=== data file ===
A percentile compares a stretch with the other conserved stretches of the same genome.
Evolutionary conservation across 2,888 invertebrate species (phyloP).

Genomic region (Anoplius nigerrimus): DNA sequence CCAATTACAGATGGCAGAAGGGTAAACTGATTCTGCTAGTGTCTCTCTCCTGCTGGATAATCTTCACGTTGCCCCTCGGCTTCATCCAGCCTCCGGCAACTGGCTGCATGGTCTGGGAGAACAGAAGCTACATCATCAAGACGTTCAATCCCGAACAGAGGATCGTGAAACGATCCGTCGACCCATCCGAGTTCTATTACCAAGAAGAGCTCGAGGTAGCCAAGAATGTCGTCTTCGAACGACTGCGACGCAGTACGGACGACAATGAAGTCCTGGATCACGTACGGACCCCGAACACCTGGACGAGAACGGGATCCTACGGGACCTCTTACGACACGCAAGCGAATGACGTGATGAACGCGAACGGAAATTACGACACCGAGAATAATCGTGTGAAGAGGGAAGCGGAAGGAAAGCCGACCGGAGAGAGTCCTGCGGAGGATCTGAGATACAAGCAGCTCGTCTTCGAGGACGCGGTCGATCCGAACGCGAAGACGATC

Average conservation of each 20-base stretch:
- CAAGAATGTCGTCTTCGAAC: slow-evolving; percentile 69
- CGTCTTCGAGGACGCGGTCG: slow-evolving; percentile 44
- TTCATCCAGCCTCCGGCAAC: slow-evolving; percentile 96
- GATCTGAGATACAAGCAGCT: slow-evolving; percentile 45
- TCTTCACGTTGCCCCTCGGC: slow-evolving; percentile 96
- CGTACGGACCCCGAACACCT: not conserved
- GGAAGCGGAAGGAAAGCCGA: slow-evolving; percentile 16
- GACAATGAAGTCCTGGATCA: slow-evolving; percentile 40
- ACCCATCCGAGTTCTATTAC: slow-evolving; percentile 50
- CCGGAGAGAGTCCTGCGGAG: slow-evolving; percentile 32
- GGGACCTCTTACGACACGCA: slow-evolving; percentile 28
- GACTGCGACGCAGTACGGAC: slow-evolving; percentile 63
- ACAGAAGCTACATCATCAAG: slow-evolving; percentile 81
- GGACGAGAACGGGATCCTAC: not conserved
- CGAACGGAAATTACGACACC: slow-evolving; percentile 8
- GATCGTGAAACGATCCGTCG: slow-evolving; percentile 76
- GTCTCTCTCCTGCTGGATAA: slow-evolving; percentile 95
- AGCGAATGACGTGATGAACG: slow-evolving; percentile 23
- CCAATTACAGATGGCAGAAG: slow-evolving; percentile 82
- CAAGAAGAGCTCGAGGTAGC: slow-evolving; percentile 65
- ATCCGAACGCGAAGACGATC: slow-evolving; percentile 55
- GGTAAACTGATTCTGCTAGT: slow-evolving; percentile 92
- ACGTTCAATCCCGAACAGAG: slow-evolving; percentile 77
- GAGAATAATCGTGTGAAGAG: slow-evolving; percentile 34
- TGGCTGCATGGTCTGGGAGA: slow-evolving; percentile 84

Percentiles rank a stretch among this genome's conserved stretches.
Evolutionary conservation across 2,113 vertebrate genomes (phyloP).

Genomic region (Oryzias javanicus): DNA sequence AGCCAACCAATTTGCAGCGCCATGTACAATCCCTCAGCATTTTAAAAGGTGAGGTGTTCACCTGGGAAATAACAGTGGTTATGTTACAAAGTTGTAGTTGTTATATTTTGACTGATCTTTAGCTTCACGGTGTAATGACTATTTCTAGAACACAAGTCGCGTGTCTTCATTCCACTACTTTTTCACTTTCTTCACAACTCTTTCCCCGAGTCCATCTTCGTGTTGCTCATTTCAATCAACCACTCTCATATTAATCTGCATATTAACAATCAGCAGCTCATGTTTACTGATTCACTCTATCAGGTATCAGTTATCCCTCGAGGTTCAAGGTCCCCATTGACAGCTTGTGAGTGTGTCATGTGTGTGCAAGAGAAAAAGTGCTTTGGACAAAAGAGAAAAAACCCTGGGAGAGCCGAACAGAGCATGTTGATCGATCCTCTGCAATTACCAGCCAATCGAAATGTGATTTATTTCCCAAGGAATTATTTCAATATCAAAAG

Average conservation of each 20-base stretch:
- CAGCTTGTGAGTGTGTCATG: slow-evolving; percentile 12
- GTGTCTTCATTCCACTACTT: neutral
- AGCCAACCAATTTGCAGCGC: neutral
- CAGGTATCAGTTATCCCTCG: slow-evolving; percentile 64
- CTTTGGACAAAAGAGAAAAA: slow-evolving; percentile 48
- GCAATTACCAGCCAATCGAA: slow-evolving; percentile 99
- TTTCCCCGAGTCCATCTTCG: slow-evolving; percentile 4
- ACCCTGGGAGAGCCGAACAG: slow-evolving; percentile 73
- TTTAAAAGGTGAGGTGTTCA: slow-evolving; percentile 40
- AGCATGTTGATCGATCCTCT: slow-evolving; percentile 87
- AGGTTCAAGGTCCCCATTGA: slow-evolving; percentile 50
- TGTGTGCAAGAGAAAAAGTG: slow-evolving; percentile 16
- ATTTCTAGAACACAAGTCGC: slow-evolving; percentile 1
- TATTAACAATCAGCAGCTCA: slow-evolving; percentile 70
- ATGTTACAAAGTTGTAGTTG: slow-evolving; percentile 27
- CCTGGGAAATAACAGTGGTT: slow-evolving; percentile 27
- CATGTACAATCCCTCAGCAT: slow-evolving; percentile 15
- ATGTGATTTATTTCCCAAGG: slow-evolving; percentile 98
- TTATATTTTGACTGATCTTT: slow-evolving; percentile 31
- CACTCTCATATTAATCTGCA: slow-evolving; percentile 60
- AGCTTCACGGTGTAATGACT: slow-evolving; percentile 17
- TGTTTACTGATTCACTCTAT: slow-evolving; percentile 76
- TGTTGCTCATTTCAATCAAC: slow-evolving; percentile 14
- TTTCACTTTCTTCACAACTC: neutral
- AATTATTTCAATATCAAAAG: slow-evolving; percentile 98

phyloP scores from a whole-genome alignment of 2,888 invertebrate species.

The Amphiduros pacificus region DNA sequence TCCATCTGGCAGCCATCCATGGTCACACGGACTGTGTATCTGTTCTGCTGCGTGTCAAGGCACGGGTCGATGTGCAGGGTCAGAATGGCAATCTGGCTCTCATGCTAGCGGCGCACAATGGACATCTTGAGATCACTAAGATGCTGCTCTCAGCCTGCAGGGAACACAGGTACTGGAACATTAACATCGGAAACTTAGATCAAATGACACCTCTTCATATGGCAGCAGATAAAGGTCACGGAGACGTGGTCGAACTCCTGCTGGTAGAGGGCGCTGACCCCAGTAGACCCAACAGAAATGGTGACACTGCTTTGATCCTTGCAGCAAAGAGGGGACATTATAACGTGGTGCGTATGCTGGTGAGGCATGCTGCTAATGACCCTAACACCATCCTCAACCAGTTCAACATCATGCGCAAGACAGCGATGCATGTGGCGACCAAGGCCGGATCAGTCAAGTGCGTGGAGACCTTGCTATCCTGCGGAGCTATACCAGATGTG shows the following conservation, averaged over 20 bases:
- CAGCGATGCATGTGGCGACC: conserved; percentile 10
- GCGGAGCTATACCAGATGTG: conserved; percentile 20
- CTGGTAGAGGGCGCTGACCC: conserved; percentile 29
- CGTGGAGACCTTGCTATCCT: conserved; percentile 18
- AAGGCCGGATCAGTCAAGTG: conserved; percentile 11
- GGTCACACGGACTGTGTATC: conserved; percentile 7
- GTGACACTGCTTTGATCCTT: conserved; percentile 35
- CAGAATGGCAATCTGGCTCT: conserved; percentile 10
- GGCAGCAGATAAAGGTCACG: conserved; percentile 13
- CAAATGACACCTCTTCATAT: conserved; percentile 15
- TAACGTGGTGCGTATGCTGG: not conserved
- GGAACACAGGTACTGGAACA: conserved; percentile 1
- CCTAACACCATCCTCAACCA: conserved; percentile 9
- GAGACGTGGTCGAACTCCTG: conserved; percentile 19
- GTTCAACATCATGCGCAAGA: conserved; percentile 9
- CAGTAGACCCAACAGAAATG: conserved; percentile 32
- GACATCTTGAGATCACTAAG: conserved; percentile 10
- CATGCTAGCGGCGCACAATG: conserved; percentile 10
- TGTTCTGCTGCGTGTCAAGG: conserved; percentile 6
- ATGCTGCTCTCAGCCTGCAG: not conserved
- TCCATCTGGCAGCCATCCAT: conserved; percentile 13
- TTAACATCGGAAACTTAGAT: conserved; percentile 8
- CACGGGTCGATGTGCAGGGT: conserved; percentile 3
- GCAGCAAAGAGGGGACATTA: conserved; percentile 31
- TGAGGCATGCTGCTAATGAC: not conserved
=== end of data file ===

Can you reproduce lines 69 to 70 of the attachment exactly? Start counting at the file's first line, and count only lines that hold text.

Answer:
- GGCAGCAGATAAAGGTCACG: conserved; percentile 13
- CAAATGACACCTCTTCATAT: conserved; percentile 15